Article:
Ii-B Main results
We state the main results below. The proofs for these statements are provided in the Appendix section.
The dual objective of (2) for general is given by
where denotes the pseudo-inverse and is the row-space of (i.e., the range of ). This leads to the following dual problem
The dual problem (12) can be restated as
and the primal solution is recovered through .
For and full rank, we have and the formulation (13) simplifies to
This form implicitly handles the constraints on the search space of in Theorem 1. It allows us to use the functional form for matrix thereby reducing the storage and increasing the computational speed to find an optimal dual variable .
The dual problem for a binary tomography problem with grey levels is given by:
where is an asymmetric one-norm. The primal solution is obtained using
where denotes the Heaviside function.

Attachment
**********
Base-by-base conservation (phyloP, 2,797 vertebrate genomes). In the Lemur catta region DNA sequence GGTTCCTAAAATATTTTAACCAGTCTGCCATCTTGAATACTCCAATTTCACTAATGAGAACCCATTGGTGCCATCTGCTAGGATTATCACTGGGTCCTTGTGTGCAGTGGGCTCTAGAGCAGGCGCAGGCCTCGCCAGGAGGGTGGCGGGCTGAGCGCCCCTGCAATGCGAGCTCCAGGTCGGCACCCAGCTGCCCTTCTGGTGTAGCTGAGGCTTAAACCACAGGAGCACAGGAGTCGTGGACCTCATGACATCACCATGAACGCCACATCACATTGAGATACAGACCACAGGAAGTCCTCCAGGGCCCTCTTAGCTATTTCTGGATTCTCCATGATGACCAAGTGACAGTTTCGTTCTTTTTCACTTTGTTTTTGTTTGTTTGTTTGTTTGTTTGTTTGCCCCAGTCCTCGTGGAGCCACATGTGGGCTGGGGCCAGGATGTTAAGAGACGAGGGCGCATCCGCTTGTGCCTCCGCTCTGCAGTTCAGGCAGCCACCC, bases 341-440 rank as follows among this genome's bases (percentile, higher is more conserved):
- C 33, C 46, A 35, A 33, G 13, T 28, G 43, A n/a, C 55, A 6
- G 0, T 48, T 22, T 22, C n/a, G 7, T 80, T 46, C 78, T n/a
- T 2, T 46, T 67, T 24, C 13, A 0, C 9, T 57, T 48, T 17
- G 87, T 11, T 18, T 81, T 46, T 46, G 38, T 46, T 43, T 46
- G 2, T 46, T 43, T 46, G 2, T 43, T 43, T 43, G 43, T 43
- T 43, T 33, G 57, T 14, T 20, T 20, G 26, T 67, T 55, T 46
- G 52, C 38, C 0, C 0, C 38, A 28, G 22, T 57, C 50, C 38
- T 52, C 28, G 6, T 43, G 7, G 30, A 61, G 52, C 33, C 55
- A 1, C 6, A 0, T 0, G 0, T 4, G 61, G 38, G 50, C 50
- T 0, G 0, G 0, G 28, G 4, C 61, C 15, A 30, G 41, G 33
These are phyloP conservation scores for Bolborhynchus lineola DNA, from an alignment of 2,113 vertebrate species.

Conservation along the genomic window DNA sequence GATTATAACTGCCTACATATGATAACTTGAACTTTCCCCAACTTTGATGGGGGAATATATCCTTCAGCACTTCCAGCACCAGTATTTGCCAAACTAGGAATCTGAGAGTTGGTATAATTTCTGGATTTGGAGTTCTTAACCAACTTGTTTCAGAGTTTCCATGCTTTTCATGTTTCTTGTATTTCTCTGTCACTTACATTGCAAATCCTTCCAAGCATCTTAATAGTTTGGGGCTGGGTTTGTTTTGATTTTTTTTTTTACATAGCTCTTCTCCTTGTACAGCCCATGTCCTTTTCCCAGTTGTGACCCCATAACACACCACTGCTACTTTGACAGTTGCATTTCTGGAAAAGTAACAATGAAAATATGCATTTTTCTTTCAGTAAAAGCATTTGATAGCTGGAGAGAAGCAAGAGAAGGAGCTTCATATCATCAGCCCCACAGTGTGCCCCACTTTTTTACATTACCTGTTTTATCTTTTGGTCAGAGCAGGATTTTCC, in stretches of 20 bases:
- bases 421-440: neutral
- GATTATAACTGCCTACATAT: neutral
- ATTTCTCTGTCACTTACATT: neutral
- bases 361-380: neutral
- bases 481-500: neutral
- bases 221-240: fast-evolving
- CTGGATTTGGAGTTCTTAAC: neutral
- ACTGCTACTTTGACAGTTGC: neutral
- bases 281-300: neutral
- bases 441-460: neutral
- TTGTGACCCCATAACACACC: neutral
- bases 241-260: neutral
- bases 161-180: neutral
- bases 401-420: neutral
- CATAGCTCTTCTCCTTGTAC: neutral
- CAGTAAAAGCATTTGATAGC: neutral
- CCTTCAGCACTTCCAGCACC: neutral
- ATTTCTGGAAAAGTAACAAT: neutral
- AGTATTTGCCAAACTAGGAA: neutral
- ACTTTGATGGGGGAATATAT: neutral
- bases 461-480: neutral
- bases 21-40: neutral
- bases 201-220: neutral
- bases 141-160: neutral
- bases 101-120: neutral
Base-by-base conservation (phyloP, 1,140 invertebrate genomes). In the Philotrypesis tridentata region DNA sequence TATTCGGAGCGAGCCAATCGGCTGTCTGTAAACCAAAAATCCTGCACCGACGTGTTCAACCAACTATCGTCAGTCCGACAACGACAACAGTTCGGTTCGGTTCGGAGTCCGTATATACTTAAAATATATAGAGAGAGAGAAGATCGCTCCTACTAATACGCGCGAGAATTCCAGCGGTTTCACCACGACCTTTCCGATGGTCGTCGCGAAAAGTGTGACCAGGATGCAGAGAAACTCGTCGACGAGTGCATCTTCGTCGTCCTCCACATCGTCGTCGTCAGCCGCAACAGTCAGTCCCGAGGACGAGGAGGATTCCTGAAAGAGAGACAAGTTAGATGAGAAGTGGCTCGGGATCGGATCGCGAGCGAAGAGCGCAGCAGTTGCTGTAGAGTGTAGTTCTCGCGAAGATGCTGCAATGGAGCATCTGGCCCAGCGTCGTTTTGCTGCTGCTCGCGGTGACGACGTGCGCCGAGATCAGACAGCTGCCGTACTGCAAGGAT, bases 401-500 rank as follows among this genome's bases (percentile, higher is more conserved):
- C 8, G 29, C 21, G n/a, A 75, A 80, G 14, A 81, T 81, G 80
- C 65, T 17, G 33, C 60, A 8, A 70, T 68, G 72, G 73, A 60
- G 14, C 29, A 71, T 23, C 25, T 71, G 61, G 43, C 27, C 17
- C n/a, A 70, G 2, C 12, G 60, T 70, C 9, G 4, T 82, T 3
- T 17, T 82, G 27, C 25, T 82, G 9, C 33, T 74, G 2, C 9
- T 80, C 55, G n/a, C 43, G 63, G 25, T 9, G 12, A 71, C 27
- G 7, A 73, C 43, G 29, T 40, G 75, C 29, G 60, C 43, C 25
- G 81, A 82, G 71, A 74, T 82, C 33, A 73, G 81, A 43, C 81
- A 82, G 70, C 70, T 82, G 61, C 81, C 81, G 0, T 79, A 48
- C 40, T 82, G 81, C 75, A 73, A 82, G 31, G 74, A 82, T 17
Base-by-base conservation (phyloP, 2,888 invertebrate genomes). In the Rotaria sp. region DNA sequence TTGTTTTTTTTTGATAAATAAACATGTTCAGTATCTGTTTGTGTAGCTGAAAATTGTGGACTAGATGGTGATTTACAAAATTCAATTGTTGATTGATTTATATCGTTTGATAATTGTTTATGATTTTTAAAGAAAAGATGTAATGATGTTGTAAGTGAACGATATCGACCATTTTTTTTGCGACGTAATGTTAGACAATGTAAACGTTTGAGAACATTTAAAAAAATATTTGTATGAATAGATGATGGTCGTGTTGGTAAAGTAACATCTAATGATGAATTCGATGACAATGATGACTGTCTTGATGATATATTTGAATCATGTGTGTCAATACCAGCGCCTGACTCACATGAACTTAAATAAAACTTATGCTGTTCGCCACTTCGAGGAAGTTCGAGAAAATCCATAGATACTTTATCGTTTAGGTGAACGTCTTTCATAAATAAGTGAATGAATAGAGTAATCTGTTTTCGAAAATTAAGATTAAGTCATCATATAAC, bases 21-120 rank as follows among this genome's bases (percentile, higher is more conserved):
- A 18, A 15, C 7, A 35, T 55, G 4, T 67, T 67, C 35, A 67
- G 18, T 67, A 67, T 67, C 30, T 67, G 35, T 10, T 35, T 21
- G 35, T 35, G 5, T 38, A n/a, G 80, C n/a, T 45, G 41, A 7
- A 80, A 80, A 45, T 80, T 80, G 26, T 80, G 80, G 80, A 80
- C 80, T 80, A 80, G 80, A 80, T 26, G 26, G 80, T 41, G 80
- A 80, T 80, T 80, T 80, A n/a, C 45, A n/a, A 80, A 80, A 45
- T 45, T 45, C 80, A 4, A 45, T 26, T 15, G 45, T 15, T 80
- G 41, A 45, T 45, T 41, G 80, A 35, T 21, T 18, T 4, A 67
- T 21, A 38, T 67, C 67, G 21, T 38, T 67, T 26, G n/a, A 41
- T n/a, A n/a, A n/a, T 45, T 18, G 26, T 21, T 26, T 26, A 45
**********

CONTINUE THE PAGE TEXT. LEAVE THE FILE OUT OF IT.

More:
We summarize the procedure in algorithm 1 for finding the optimal solution via solving the dual problem.
Ii-C Solving the dual problem
where and the soft thresholding operator is applied component-wise to its input. We can interpret this algorithm as minimizing subsequent approximations of the problem, as illustrated in figure 1.
An interesting note is that, when starting from , the first iteration yields a thresholded version of . As such, the proposed formulation is a natural extension of a naive segmentation approach and allows for segmentation in a data-consistent manner.
If is invertible we have and it seems more natural to solve (14) instead. Due to the appearance of in the one-norm, it is no longer straightforward to apply a proximal gradient method. A possible strategy is to replace the one-norm with a smooth approximation of it, such as . As illustrated in figure 2, this will slightly shift the minimum of the problem. Since we are ultimately only using the sign of the solution, this may not be a problem. The resulting objective is smooth and can be solved using any gradient-descent algorithm.